And think there were a Metempsychosis,
Yea, like John Baptist in the wilderness,
So was our John in Patmos here, no less.
John, the divine, resembling therefore rather,
And of New England’s prophets was the father,
John, the divine, whose life a revelation
Of faith and love, and Christ to admiration,
John, the divine, whom Jesus lov’d most dear,
Sweet’ned with leaning on his bosom here:
This is that John, whose death who doth not mean,
Hath sure no heart of flesh, but one of stone.
He had the countries faith, and love, and zeal,
Even grace enough for church and common-weal;
Whereby was propt up all the fabrick still,
That else had tumbled down our Sion hill.
Of meerly men deserving glory more,
You’ll find nor martyr, nor a confessor,
Inspir’d he was with the prophetick spirit
Of all the prophets, which he did inherit.
’Twixt an apostle and evangelist,
His order standeth in the heavenly list.
If Paul himself among us dead had been,
More tears or sorrow could not have been seen.
They wept not more for this, that they should see
His face no more, than now we mourners be.
For heavenly poems most angelical,
Composing volumes with delight, were all
But gathered up in one, we should espy
Enough to fill an university.
And were another psalm-book made by thee,
(Mictam of John) their title it should be.
As aged John th’ apostle us’d to bless
The people, which they judg’d their happiness:
So we did count it worth our pilgrimage
Unto him, for his blessing in his age;
Yet then, no babe more longing for the breast,
Than he to take within the church his rest,
To have the sincere milk of God’s good word,
Which to his soul all comfort did afford.
Not heat, nor cold, nor rain, nor snow, must bar;
But everywhere becomes an auditor.
Who ever laboured in the ministry,
More given, than he, to hospitality?
To strangers, widows, fatherless, and all;
To friends and foes he was most liberal.
Of all his prayers, sermons, travels, pains,
He is ascended heaven to reap the gains.
Oh, for a double portion of thy spirit!
No richer treasure would we all inherit.
Mæstus apposuit.



This year it pleased God to visit New England with the manifestation of his displeasure, by the death of three eminent instruments; the first whereof was that worthy servant of Christ, Mr.Samuel Shepard, pastor of the church of Christ in Rowley, in New England, who deceased in the spring of this year, in the midst of his days, and in the beginning of his work in the ministry.3

The second, that worthy man of God, Mr. Henry Flint, teacher of the church of Christ at Brain-tree, in New England, who ended his mortal life the 27th of April, in this year; a man of known piety, gravity, and integrity, and well accomplished with other qualifications fit for the work of the ministry. The third and last, but not the least, that supereminent minister of the gospel (rightly so called), Mr. Jonathan Mitchell, pastor of the church at Cambridge, in New England, who laid down his earthly tabernacle on the ninth of July, in this year. Of whose rare endowments, and the great loss the whole land sustained by his death, take this following brief account.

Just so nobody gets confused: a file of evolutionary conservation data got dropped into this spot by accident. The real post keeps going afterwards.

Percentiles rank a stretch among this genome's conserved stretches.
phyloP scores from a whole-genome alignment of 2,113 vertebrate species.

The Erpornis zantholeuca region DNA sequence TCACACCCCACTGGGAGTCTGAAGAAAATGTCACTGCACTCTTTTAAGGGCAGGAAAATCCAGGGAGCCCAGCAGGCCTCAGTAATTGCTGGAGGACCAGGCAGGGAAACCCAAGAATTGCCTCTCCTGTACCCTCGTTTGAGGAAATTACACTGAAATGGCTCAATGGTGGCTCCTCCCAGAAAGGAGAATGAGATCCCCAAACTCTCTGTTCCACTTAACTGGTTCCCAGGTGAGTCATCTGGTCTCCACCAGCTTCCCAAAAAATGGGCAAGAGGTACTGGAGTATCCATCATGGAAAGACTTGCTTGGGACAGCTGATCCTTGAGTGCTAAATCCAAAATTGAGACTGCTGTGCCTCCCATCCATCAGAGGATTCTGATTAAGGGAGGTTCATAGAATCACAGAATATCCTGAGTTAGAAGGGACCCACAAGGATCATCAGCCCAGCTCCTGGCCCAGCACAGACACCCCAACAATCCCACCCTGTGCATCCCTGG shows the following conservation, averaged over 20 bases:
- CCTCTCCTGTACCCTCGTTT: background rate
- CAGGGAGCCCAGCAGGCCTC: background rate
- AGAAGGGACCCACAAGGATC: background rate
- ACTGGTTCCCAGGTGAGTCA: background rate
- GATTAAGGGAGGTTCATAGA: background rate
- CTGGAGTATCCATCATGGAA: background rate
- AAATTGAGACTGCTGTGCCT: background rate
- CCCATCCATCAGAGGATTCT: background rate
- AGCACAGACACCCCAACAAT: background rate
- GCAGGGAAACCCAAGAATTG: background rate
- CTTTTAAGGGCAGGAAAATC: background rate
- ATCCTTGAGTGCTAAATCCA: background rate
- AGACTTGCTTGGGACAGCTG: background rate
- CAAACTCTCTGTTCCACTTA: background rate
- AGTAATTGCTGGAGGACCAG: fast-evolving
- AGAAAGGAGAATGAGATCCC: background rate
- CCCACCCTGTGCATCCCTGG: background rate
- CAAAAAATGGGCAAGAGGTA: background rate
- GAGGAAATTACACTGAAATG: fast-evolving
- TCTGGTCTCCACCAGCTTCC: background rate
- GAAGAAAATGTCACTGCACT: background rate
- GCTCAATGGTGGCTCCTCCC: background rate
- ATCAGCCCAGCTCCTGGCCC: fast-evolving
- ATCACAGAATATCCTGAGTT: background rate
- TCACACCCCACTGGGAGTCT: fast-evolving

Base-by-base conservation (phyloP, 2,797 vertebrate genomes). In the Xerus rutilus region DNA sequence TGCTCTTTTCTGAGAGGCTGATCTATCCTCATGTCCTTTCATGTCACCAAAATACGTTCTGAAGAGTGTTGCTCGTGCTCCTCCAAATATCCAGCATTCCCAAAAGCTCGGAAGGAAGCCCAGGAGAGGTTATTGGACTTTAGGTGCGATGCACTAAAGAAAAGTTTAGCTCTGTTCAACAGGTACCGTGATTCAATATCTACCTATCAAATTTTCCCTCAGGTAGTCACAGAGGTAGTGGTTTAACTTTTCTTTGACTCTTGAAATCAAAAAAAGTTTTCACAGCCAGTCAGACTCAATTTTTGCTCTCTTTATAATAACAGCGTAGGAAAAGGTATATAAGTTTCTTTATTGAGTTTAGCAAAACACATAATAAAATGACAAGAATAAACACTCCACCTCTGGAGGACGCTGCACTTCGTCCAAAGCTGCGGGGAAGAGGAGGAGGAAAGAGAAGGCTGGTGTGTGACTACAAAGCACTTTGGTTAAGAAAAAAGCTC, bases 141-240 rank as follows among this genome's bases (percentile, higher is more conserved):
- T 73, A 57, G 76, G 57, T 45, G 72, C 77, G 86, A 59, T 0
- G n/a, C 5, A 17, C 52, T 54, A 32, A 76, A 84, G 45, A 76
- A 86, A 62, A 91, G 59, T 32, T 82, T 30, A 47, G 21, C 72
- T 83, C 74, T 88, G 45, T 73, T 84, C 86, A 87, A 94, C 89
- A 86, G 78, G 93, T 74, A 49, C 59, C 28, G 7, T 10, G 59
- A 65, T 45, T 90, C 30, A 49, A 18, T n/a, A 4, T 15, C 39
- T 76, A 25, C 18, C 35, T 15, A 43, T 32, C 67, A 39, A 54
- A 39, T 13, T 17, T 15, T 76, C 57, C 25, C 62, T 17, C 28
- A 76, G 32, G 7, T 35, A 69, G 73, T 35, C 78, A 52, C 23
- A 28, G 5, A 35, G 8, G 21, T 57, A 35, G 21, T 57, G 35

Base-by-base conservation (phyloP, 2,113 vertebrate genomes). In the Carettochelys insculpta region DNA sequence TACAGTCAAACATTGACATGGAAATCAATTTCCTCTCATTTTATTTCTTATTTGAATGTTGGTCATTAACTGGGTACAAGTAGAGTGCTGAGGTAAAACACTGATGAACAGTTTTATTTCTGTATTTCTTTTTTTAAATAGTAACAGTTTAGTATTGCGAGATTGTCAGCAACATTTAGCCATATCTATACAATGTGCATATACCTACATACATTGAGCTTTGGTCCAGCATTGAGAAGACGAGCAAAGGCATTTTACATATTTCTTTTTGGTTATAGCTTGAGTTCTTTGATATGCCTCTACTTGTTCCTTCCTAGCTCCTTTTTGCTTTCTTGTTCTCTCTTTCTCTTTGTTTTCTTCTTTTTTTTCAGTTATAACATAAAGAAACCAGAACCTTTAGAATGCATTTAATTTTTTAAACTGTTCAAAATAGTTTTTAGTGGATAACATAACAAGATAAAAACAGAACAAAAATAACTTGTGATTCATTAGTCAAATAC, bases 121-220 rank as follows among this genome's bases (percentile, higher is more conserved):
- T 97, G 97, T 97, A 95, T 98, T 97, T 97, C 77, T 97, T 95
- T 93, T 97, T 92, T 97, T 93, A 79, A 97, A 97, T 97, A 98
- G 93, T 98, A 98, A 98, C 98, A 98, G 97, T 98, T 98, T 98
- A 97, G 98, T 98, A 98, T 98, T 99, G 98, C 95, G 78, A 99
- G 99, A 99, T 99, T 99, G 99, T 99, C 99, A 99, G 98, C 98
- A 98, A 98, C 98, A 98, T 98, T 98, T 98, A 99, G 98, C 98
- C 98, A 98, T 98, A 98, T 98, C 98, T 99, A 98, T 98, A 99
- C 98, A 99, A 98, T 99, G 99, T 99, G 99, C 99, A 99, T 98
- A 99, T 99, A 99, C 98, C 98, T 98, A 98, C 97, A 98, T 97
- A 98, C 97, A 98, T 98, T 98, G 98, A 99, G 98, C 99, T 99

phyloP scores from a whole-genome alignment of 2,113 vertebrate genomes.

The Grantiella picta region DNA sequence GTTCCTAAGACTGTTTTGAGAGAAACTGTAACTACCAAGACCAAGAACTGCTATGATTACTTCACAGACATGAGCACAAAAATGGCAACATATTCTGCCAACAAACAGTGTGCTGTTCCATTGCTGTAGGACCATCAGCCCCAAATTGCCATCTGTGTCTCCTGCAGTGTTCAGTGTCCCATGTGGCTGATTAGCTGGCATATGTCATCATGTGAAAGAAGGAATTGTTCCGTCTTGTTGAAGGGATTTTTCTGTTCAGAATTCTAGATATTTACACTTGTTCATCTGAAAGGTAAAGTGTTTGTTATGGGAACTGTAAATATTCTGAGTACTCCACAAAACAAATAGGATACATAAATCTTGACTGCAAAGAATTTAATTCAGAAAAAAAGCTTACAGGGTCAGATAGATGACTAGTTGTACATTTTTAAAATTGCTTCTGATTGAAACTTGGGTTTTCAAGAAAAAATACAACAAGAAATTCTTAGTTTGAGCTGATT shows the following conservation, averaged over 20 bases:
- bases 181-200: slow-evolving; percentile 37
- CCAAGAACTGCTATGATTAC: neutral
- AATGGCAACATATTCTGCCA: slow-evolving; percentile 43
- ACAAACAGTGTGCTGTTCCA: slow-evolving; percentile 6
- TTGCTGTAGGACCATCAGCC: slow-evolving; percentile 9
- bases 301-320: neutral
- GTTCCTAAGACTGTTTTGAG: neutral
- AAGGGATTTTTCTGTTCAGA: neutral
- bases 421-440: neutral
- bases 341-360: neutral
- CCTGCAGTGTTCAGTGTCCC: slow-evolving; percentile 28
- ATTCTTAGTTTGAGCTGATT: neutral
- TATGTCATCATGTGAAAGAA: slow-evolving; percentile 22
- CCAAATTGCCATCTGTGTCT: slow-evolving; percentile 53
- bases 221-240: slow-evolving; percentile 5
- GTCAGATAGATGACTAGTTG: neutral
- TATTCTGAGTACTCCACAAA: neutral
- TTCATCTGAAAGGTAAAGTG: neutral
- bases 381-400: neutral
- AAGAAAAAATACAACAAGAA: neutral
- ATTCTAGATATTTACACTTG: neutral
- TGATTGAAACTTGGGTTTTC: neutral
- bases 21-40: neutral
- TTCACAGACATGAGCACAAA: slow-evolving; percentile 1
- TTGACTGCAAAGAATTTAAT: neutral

Mr. Jonathan Mitchell was born at Halifax, in Yorkshire, in England, of pious and wealthy parents, who coming over to New England, brought him over young; his education in learning was perfected at Harvard College, in Cambridge, where he attained to such a degree in knowledge, that he was soon called to be a fellow of the college, and, within a few years after, his lustre did so shine, that the church at Hartford, upon Connecticut river, made application to him in order to supply the place of that eminent servant of Christ, Mr. Thomas Hooker, a little before deceased; but the church at Cambridge (by the advice of their worthy pastor, Mr. Thomas Shepard, then living), not willing to part with so great a treasure, became competitor with Hartford, and gave him a call to them. This loving strife, between the two churches of Hartford and Cambridge, about him, was, in a short time, decided by the awful hand of God, in the death of that eminent and glorious star, Mr. Thomas Shepard, pastor at Cambridge; which place being wholly destitute, and Hartford being supplied with a teacher, namely, that worthy of the Lord, Mr. Samuel Stone, the balance was cast for Cambridge, and in the year 1650, he was called and ordained their pastor. It was an eminent favour of God to that church, to have this great breach thus made up, with a man so much of the spirit and principles of their former pastor, and so excellently qualified with respect to the College: for, reason and prudence requireth, that the minister of that place be more than ordinarily endowed with learning, gravity, wisdom, orthodoxness, ability, sweet and excellent gifts in preaching, that so the scholars which are devoted and set apart, in order to be preachers of the gospel, might be seasoned with the spirit of such an Elijah; in which regard, this holy man of God was eminently furnished, and his labours wonderfully blessed; for very many of the scholars, bred up in his time (as is observed), do savour of his spirit, for grace and manner of preaching, which was most attractive. He lived pastor of

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